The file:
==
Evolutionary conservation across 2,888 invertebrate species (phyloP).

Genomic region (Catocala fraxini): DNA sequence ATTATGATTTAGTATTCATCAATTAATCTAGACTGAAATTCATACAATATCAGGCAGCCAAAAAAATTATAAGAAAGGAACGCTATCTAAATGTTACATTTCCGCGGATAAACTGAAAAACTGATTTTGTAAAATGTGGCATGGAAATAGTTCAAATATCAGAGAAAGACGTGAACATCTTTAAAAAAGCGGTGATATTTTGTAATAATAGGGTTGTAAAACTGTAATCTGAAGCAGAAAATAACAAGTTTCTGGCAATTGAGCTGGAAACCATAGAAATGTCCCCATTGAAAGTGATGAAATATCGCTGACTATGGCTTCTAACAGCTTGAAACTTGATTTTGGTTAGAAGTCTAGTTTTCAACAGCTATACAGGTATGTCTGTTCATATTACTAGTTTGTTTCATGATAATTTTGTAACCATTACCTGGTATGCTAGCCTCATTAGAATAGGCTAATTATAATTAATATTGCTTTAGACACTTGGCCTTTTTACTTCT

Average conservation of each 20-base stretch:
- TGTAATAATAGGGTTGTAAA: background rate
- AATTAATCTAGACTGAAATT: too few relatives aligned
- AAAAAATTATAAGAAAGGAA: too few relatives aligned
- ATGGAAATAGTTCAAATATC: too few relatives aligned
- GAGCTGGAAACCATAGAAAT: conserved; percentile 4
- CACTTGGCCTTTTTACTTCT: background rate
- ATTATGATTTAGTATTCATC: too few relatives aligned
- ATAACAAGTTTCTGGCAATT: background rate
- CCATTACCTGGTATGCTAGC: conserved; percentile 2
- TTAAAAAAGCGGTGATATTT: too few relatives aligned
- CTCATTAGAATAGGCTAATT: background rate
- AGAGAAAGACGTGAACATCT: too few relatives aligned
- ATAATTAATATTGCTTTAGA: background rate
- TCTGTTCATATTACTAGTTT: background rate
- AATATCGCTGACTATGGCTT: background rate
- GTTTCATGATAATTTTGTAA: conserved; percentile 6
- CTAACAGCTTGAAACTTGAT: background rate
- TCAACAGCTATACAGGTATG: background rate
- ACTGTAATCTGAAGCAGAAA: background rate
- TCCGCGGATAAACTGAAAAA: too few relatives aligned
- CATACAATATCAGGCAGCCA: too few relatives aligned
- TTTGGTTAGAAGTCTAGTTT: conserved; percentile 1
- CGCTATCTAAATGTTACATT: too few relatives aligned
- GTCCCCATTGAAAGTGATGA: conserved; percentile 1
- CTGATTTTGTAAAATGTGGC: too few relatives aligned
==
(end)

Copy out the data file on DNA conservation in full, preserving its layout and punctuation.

Evolutionary conservation across 2,888 invertebrate species (phyloP).

Genomic region (Catocala fraxini): DNA sequence ATTATGATTTAGTATTCATCAATTAATCTAGACTGAAATTCATACAATATCAGGCAGCCAAAAAAATTATAAGAAAGGAACGCTATCTAAATGTTACATTTCCGCGGATAAACTGAAAAACTGATTTTGTAAAATGTGGCATGGAAATAGTTCAAATATCAGAGAAAGACGTGAACATCTTTAAAAAAGCGGTGATATTTTGTAATAATAGGGTTGTAAAACTGTAATCTGAAGCAGAAAATAACAAGTTTCTGGCAATTGAGCTGGAAACCATAGAAATGTCCCCATTGAAAGTGATGAAATATCGCTGACTATGGCTTCTAACAGCTTGAAACTTGATTTTGGTTAGAAGTCTAGTTTTCAACAGCTATACAGGTATGTCTGTTCATATTACTAGTTTGTTTCATGATAATTTTGTAACCATTACCTGGTATGCTAGCCTCATTAGAATAGGCTAATTATAATTAATATTGCTTTAGACACTTGGCCTTTTTACTTCT

Average conservation of each 20-base stretch:
- TGTAATAATAGGGTTGTAAA: background rate
- AATTAATCTAGACTGAAATT: too few relatives aligned
- AAAAAATTATAAGAAAGGAA: too few relatives aligned
- ATGGAAATAGTTCAAATATC: too few relatives aligned
- GAGCTGGAAACCATAGAAAT: conserved; percentile 4
- CACTTGGCCTTTTTACTTCT: background rate
- ATTATGATTTAGTATTCATC: too few relatives aligned
- ATAACAAGTTTCTGGCAATT: background rate
- CCATTACCTGGTATGCTAGC: conserved; percentile 2
- TTAAAAAAGCGGTGATATTT: too few relatives aligned
- CTCATTAGAATAGGCTAATT: background rate
- AGAGAAAGACGTGAACATCT: too few relatives aligned
- ATAATTAATATTGCTTTAGA: background rate
- TCTGTTCATATTACTAGTTT: background rate
- AATATCGCTGACTATGGCTT: background rate
- GTTTCATGATAATTTTGTAA: conserved; percentile 6
- CTAACAGCTTGAAACTTGAT: background rate
- TCAACAGCTATACAGGTATG: background rate
- ACTGTAATCTGAAGCAGAAA: background rate
- TCCGCGGATAAACTGAAAAA: too few relatives aligned
- CATACAATATCAGGCAGCCA: too few relatives aligned
- TTTGGTTAGAAGTCTAGTTT: conserved; percentile 1
- CGCTATCTAAATGTTACATT: too few relatives aligned
- GTCCCCATTGAAAGTGATGA: conserved; percentile 1
- CTGATTTTGTAAAATGTGGC: too few relatives aligned